How does your pet choose the food it likes?

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Commercial pet foods are usually available in a variety of flavors and textures (eg, kibble or canned). Pet foods are made with these options to match pet parent preferences, but also because your pet may have preferences for the type and flavor of food they like. But what exactly influences what food your pet prefers (or at least what it will or will not eat)? Let’s find out.

Taste is a small part

Cats and dogs have a weak sense of taste compared to humans because they have fewer taste buds – cats have around 470, dogs around 1700 and people have around 9000 taste buds. Dogs can taste sweet, sour, salty, and bitter flavors, but dogs (and cats) generally don’t like bitter tastes, which is why they’re often used in taste repellents.

Unlike humans, dogs and cats can taste water. Cats can also taste the energy compound ATP (adenosine triphosphate), which is believed to tell cats they are eating meat – an important signal since they are obligate carnivores. Another big difference between the taste bud groups of a cat and those of a dog and a human is that cats cannot taste sweet things. A horrifying thought for human chocolate addicts!

A tasty aroma

When we eat food, about three quarters of the flavor we experience actually comes from the smell of the food. Flavor works the same way for cats and dogs, so even though they don’t have as many taste buds as we do, they make up for that with their far superior sense of smell.

If your pet prefers canned food to kibble, it may be because most canned food has a strong smell, which makes it more appealing to cats and dogs. It can definitely create a pungent aroma in the kitchen when you open the box! But taste and smell aren’t the only influences on food preferences – there’s one more thing.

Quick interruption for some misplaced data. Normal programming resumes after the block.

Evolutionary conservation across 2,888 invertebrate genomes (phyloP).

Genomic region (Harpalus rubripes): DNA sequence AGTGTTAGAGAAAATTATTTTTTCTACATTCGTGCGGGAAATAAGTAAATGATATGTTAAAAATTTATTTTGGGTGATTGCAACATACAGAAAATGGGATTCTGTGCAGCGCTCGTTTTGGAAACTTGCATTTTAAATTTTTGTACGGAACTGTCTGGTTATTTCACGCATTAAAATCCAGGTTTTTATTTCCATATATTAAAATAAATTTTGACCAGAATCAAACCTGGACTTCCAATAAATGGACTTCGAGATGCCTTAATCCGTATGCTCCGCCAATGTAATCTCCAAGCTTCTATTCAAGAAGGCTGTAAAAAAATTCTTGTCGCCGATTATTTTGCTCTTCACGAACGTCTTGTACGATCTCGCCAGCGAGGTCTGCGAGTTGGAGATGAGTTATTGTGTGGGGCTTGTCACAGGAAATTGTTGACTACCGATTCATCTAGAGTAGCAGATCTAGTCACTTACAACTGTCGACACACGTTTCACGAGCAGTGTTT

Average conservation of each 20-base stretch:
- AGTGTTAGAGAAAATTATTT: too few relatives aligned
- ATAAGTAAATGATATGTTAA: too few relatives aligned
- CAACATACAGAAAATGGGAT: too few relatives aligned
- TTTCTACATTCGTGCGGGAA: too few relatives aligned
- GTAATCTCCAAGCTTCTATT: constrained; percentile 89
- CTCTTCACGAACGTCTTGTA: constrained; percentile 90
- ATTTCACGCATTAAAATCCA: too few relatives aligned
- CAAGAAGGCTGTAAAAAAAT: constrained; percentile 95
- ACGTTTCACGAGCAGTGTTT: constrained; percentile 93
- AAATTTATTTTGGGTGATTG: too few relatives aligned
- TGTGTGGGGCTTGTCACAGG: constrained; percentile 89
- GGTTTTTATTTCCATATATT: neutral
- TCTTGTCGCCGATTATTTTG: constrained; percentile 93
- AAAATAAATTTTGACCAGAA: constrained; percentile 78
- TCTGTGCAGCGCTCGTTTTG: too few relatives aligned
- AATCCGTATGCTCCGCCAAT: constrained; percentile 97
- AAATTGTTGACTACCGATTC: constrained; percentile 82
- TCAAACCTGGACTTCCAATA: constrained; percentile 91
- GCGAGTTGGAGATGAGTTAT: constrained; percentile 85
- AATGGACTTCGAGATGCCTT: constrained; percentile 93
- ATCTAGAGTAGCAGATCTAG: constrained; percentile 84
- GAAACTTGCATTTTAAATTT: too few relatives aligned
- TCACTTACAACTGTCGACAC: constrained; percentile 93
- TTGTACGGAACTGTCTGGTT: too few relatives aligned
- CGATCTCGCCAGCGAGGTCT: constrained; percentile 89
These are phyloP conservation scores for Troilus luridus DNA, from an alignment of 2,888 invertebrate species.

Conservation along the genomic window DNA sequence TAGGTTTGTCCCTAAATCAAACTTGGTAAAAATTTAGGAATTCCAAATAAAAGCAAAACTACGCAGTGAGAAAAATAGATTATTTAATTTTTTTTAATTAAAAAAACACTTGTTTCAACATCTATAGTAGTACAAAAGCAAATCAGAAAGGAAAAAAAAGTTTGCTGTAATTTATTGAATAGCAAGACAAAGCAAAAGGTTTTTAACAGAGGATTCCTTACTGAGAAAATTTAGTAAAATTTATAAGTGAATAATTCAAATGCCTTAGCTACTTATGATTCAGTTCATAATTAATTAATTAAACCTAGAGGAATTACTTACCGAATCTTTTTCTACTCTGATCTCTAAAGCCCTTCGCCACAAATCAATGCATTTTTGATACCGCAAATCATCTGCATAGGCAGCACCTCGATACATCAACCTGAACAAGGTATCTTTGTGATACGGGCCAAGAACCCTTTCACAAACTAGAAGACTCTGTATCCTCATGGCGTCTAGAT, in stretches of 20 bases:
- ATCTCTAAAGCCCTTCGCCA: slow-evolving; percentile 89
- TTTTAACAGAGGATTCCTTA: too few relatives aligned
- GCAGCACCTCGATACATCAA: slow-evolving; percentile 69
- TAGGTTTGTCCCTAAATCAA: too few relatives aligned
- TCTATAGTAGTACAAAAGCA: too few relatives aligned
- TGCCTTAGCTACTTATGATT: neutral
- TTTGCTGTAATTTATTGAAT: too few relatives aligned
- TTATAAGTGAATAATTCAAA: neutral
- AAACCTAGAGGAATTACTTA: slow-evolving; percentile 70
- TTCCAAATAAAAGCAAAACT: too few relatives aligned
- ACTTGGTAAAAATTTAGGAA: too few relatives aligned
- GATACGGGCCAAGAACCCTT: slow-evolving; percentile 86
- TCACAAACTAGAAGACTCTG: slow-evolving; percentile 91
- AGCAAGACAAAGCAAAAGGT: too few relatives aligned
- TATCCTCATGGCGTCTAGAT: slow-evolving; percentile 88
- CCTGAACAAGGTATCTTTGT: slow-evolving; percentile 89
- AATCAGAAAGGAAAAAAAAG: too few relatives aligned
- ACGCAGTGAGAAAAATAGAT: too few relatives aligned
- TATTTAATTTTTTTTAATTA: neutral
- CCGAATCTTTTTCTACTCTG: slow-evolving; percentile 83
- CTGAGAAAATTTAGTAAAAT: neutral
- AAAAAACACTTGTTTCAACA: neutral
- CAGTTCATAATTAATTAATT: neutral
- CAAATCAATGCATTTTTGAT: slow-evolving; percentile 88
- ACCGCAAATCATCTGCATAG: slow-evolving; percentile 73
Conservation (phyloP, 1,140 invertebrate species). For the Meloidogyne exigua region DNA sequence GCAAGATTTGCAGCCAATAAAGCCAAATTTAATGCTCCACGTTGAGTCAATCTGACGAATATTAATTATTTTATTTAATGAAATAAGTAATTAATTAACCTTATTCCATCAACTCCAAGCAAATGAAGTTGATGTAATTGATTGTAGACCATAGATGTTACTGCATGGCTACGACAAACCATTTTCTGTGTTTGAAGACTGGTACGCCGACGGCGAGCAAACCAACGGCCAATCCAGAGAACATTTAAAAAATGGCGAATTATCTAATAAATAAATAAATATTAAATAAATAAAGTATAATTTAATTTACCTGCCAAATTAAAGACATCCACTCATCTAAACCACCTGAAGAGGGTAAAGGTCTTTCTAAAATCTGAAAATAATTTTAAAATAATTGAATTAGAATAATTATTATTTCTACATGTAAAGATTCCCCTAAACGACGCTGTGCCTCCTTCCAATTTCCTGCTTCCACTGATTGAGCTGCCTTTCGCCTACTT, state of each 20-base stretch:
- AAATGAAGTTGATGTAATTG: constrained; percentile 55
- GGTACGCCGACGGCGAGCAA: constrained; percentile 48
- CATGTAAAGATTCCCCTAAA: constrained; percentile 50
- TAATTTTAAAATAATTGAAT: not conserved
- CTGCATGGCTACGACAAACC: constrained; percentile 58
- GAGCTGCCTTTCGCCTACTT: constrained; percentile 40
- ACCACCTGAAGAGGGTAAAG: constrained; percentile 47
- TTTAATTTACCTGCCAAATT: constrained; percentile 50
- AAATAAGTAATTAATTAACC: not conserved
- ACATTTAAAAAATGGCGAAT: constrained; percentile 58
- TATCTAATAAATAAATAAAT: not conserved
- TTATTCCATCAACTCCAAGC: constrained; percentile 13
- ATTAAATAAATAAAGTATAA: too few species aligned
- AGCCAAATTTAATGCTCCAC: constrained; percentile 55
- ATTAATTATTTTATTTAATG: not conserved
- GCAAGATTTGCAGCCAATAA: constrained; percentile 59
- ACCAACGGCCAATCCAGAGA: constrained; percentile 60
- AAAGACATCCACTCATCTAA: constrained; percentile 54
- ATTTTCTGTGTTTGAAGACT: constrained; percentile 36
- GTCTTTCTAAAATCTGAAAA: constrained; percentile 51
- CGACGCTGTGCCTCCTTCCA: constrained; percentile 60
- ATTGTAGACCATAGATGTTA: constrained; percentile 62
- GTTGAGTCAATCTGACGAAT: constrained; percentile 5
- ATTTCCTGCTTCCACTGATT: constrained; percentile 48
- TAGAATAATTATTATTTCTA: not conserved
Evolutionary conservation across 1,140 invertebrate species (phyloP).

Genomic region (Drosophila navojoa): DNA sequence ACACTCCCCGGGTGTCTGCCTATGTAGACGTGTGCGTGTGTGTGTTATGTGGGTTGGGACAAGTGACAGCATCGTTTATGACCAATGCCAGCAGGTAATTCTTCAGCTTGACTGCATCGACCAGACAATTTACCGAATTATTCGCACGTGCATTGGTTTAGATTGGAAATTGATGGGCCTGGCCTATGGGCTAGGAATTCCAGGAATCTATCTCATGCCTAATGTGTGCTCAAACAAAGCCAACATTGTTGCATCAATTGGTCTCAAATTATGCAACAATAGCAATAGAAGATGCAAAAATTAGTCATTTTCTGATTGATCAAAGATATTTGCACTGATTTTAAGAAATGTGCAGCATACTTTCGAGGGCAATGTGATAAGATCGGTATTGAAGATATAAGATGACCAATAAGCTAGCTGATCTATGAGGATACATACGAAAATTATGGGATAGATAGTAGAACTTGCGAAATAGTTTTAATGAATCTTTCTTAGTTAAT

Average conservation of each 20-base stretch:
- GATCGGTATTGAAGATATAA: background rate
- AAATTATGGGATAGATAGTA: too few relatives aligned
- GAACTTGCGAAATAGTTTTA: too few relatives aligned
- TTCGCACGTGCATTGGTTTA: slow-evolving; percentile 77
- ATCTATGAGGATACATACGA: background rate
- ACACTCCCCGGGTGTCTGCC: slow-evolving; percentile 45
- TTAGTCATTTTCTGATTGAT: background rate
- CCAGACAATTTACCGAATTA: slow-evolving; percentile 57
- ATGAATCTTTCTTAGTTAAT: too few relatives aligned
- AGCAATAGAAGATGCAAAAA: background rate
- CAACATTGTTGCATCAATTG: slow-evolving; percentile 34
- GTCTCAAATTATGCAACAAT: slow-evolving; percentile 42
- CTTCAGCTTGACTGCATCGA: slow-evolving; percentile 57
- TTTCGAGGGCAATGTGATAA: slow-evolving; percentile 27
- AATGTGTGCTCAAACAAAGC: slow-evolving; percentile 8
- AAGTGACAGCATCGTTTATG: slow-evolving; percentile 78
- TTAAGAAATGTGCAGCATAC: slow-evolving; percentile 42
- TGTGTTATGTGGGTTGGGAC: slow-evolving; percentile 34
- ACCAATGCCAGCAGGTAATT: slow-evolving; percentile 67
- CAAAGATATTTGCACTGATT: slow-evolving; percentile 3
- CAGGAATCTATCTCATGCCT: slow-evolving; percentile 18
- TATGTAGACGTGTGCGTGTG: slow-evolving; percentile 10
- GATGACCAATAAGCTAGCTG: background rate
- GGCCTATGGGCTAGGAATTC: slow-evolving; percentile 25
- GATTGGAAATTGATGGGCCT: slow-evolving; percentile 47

Cats and dogs will also show preferences for food texture or “mouthfeel”. Have you met someone who doesn’t eat mashed potatoes because they don’t like the texture? Similar preferences can occur in cats and dogs – they may prefer the feel of certain foods in their mouths over others, which includes kibble shape and size. Bonus fact – some dogs are thought to eat grass because they like the taste and texture of chewing it, not because they feel sick.

Nutrition first, then taste

At Diamond Pet Foods, we prioritize our choice of flavors based on nutritional goals, public demand and ingredient sustainability. Nutrition, not taste, is always the top priority for our nutritionists and veterinarians when formulating dog and cat food. But, of course, it must also taste good for pets to benefit from nutritious food, so flavor is an important part of our formulation considerations.

New tastes and textures take time

If you need to switch your pet to a new food, the trick is to make the transition slowly. This will help them adjust to the flavor and/or texture of the new food, and it will help reduce the risk of stomach upset, as their digestive tract also adjusts to the new food.

First, check with your veterinarian that the new food is suitable for your pet. Start by mixing 25% new food with 75% old food for a few days, then gradually increase the amount of new food over the next 10-14 days until you get 100% new food. If you’re switching from canned or wet food to kibble, the process may take longer because dry food tastes different. And texture. You can try mixing some wet food into the kibble or adding a little water to encourage your pet to eat it.

It is also important not to give in too quickly to animals that refuse to eat their new food. If your cat or dog doesn’t eat their food right away, let the bowl sit for a while. If you rush in and give them a well-done filet mignon (NOT RECOMMENDED!) because they didn’t eat their food right away, they’ll learn this trick pretty quickly. Soon you will find yourself with a very expensive grocery bill and your pet will not be getting the nutrition it needs by eating a complete and balanced diet.

However, if your pet hasn’t eaten for 24 hours, contact your veterinarian. They will make sure there are no medical conditions causing your cat or dog to lose their appetite. This is especially important for cats because if they don’t eat for more than 36 hours they can develop fatty liver disease (hepatic lipidosis), which can be life-threatening.

Your pet’s preferences for what foods they will and will not eat are complex, just like ours. It is therefore possible, for example, that if you have two dogs, they prefer different foods because of taste, smell or texture.

RELATED POST: Busting the Pet Myths: Dog Food and Cat Food Aren’t the Same Food

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